A light kind of rye bread that won't break your teeth

I love rye bread. It reminds me of a school ski trip where we travelled by coach. Don't ask me why we travelled by coach to a European snowy country. Madness. Also, don't ask me which countries we passed through or where we went. I have no idea. I was too busy trying to woo inappropriate males who probably didn't even know my name. Oh for those unrequited teenage years... 

The things I do remember are wearing a large cross around my neck in homage to Madonna, trying neat vodka for the first time, applying a trowel full of make up before I slept (just in case the boy of the week were to look at me as I snoozed open mouthed against a window) and continental service station rye bread. The bread is the only habit I cared to continue with. Though I do admit to sometimes forgetting to remove my make up before bed. 

This rye bread won't break your teeth or your bowels. Try it. Even my toddler son loves it. He eats it with no adornment, though I wouldn't advise it. For me it's all about lashings and lashings of butter. 

Makes one large beast of a loaf/baton thingy. 


- 200g rye flour (I use Doves)
- 500g strong white bread flour (plus extra for dredging)
- 10g table salt
- 7g sachet of easy blend yeast
- 460g baby bath temperature water
- 100g soft unsalted butter

Pop the flours, salt and yeast into a large bowl, mix a little, then add the water. Use one hand to pull the mixture together and then once it's combined into a shaggy mess, tip onto a work surface and start to knead. I use no flour or oil. But that's just me. Do whatever you like but beware adding shed loads of flour and ending up with a brick of bread.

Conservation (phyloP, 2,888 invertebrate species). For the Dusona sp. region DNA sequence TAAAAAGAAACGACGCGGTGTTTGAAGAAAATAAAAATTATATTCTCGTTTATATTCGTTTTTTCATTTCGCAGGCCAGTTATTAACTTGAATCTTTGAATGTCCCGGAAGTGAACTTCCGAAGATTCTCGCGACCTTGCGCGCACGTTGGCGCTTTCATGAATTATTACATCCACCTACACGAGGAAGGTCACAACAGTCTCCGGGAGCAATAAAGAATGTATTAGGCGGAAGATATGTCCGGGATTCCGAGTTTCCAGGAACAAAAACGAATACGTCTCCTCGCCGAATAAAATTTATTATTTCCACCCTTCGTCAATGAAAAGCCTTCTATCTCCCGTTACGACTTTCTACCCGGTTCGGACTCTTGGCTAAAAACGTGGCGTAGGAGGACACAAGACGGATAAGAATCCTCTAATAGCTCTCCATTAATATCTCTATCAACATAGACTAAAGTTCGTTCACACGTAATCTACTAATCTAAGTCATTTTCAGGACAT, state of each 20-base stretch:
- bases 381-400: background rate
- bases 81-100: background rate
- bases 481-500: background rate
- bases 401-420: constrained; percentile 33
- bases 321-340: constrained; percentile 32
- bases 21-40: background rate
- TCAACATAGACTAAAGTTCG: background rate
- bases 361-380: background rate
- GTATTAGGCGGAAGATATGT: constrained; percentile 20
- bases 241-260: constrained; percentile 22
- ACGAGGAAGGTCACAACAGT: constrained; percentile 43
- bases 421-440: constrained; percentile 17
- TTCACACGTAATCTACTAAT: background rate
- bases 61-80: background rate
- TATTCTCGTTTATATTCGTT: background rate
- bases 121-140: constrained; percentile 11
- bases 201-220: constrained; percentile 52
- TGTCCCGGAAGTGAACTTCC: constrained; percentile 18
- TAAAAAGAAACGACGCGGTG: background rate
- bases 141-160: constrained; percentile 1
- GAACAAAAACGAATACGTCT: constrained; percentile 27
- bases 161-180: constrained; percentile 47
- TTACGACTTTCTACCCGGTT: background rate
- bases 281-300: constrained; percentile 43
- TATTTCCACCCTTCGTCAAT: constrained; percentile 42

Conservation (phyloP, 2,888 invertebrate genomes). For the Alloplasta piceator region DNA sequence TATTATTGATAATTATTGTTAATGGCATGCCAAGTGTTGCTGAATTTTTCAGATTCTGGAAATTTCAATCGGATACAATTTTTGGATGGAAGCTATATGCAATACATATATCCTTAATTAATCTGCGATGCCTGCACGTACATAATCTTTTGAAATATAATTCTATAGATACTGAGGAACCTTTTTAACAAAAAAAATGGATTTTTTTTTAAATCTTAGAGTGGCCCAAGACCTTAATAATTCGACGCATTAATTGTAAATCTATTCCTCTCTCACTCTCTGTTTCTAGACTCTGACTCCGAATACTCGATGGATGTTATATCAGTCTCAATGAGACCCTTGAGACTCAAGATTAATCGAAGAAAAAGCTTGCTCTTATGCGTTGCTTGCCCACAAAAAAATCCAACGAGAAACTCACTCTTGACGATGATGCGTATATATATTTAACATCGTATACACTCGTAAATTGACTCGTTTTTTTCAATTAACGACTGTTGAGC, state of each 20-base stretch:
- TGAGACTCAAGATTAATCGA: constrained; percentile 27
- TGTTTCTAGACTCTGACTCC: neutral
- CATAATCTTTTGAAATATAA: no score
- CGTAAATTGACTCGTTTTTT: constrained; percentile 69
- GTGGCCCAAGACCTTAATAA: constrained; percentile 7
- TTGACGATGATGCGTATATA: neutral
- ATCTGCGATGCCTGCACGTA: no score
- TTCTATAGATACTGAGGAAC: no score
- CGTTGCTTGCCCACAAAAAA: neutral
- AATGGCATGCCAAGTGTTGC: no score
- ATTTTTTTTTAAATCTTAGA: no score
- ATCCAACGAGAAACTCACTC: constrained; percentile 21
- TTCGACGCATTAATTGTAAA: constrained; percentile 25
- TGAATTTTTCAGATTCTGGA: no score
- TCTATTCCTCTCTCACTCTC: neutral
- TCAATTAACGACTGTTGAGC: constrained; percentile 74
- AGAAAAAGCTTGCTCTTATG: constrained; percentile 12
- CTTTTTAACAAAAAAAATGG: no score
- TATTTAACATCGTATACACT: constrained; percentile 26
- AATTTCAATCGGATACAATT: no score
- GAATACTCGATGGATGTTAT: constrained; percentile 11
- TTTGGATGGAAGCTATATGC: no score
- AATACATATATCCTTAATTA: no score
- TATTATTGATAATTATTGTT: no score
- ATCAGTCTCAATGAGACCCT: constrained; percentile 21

The way I know the kneading is done is when the bits of dough on my hands are starting to be picked up by the big ball of dough. It should also feel elastic and start to take on a shine. It should not be sticking to the work surface. If it is, you need to carry on kneading. (NB: Do not be put off by the grey appearance of the dough. That's the rye flour. It'll come good. Promise.)

Pop the dough back into the bowl and cover with clingfilm or a tea towel and leave until it's doubled in size. Once it has, tip it onto the work surface again and give it a 2 minute knead to squeeze air bubbles out of it. Then knead the butter into it. I do this by making a kind of well in the middle (more like thumping an indent to be honest) and then putting the butter in it. Then kneading until you have a slippery buttery dough - this takes a while and as first you'll worry you have ruined the dough. It might even start to break up. Worry not. Keep kneading. It'll come together. When it does, shape the dough by rolling into a baton shape, dredge with some extra white flour and then place on a baking sheet and cover loosely with a flour covered tea towel. 

When you think your loaf has almost doubled, quickly slash it with a very sharp knife, then pop the oven onto Gas 7 and check the rack is just above the middle of the oven. Leave the oven to heat up for 15 minutes, then place the loaves in and bake for about 30 minutes, until well risen, brown and hollow sounding when tapped underneath. Feel free to finish off directly on the rack for a truly crisp bottom. Then cool on a wire rack. 

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